Most of us are quite familiar with the hit show The Big Bang Theory featuring the lives and trials of Mensa level college geeks. A catchy tune by the Bare Naked Ladies lends a nice touch to the initial credits as well as highlights what we’ve all considered to be canon as far as how the universe may have come to be, i.e. The Big Bang. We know and have accepted it to be about 13.7 billion years of age.
This theory may now be shaken down at its basest level and we may have to revisit a few corollary theories. A new idea and theory that applies quantum correction terms to Einstein’s theory of general relativity posits that the universe may have existed forever and indefinitely in either direction of time. Maybe Doctor Who writers were on to something with the whole ‘wibbly wobbly timey wimey’ thing after all.
Ahmed Farag Ali of Benha University and Zewali City of Science and Technology (Egypt) and Saurya Das of the University of Lethbridge (Canada) published a paper in Physics Letters B that postulates even though the Big Bang Theory is directly derived from the mathematics of Einstein’s general relativity, it can only explain what happened after, not before, the actual singularity (the single, infinitely dense point that was supposed to have contained the entire universe before it exploded out). The ideas of Ali and Das are based on an equation developed by two other scientists from the 1950s, Bohm (a theoretical physicist akin to Sheldon in The Big Bang show) and Raychaudhuri (Das’ undergraduate mentor).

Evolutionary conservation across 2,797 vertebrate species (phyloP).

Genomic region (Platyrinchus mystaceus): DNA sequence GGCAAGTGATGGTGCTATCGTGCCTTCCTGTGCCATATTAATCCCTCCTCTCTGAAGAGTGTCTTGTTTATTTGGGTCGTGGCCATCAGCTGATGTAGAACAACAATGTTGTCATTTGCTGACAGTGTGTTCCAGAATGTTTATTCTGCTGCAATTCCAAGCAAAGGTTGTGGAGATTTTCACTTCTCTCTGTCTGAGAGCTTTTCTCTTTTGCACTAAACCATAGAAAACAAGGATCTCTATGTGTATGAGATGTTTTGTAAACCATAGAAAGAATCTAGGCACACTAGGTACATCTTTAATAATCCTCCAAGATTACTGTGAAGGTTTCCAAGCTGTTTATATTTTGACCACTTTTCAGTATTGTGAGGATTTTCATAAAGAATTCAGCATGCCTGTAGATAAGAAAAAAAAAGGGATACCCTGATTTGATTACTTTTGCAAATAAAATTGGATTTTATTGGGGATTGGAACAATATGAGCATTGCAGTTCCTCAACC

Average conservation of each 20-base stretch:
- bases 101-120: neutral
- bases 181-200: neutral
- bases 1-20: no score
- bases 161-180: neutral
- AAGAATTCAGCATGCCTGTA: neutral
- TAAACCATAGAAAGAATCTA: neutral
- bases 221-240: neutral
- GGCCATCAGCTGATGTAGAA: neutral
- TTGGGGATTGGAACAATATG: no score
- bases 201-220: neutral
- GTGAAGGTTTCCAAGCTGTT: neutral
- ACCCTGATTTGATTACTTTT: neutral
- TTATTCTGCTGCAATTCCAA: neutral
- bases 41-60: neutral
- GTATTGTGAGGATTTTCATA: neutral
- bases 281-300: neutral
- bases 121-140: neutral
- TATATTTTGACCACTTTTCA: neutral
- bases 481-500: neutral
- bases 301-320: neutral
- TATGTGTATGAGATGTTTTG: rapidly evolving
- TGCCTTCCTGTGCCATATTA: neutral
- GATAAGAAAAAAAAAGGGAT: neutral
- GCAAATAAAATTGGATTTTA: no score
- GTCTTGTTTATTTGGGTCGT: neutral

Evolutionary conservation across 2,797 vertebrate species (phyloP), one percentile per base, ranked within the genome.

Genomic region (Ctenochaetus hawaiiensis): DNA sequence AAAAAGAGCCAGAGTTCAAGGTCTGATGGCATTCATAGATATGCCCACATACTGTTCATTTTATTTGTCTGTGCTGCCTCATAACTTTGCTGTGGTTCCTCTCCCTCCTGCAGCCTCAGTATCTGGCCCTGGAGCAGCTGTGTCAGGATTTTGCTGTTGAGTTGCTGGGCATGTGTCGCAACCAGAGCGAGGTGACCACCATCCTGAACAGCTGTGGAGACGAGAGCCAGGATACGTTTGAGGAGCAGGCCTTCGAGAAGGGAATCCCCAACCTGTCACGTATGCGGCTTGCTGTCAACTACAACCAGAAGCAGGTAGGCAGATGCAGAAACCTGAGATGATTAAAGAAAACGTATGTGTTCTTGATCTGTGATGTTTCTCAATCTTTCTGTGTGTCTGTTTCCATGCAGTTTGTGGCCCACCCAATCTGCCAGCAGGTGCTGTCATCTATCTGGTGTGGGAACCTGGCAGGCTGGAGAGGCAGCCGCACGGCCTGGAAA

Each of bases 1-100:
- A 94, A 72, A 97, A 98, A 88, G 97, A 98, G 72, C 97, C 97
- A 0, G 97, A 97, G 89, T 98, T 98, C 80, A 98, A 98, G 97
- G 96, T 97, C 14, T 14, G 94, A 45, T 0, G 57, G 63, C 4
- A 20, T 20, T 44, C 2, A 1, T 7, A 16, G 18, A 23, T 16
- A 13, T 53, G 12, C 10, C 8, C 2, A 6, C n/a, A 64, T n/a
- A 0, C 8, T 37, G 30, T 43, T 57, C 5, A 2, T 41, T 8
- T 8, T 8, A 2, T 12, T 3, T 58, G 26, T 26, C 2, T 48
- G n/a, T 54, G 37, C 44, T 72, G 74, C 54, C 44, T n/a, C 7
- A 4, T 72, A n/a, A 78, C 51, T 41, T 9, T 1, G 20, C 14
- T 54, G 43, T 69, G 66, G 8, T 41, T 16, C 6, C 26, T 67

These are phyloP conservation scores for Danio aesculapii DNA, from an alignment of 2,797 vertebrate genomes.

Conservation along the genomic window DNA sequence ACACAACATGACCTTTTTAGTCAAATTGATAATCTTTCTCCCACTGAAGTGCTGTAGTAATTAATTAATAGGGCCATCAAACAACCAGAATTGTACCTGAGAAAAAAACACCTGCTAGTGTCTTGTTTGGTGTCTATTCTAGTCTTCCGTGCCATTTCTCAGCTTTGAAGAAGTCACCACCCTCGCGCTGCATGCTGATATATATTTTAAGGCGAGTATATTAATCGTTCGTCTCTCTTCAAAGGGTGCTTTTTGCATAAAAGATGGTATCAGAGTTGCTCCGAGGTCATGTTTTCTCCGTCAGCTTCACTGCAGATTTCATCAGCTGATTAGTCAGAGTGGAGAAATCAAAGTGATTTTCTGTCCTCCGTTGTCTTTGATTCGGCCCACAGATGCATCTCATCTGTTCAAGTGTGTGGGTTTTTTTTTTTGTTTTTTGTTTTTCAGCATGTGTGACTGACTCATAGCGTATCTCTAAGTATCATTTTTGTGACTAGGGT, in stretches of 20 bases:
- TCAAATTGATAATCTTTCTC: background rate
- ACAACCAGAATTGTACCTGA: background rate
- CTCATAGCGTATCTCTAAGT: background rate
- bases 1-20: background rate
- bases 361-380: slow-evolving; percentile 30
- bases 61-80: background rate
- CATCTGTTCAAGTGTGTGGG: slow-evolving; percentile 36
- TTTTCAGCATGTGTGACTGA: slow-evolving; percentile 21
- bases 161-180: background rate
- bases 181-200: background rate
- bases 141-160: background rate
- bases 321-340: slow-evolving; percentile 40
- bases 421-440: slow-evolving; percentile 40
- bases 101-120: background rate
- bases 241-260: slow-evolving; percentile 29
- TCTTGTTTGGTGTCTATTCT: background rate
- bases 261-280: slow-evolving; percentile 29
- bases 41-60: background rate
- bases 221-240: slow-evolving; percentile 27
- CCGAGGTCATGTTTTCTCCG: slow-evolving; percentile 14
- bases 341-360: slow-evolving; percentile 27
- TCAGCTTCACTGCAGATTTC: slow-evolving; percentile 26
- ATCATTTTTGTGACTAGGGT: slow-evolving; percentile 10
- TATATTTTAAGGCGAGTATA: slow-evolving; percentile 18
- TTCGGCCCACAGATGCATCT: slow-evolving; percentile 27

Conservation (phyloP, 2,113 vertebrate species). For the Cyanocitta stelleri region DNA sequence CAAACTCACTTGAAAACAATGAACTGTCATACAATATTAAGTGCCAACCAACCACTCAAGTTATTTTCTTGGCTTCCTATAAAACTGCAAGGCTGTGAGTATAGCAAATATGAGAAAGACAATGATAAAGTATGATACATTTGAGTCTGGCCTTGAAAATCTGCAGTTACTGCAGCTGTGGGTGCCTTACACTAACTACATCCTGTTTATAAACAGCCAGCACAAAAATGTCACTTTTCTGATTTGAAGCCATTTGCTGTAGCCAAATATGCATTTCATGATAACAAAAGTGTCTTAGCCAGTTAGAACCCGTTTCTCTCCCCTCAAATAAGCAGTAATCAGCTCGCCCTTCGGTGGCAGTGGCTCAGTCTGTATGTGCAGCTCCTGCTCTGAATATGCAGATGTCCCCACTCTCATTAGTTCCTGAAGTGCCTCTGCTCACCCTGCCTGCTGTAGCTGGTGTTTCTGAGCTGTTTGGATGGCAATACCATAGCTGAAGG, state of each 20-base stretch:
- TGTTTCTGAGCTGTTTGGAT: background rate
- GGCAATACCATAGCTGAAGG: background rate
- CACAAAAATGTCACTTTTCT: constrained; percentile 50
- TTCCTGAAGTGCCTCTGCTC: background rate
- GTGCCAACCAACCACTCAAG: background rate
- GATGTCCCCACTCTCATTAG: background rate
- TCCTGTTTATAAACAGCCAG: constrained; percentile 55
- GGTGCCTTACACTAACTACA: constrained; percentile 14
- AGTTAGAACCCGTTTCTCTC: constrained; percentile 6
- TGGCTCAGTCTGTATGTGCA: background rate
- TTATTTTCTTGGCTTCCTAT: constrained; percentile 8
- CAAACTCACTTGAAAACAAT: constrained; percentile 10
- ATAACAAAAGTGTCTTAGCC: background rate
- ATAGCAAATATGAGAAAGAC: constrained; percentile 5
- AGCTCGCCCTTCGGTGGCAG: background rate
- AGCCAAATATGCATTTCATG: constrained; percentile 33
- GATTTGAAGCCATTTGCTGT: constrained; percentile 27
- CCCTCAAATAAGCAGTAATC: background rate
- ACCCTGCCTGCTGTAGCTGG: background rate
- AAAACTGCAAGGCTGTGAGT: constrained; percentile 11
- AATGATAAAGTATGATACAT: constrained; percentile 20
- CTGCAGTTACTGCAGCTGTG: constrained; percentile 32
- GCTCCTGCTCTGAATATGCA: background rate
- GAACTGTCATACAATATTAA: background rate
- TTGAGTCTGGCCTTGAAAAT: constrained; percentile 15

Using the quantum-corrected Raychaudhuri equation, Ali and Das derived quantum-corrected Friedmann equations, which describe the expansion and evolution of the universe (including the Big Bang) within the context of general relativity. Although it’s not a true theory of quantum gravity, the model does contain elements from both quantum theory and general relativity. Ali and Das also expect their results to hold even if and when a full theory of quantum gravity is formulated. (Ali/Das)
The new theory also talks about there not being an ‘end of time’ scenario either, which the theory of relativity calls a ‘big crunch’ singularity. The new model will avoid singularities because all trajectories involved will not cross each other, hence not appearing in the new equations. A new gravity particle may also evolve out of this, called gravitons – hypothetical massless particles that mediate the force of gravity. These gravitons (according to another paper by Das) can form what’s called a Bose-Einstein condensate (named after Satyendranath Bose and Albert Einstein) at ubiquitous temperatures throughout the history of the universe.
Future studies stemming from this new theory will attempt to resolve many unanswered questions arising from the Big Bang singularity to account for dark matter and dark energy, including minor anomalies.Source: Phys.Org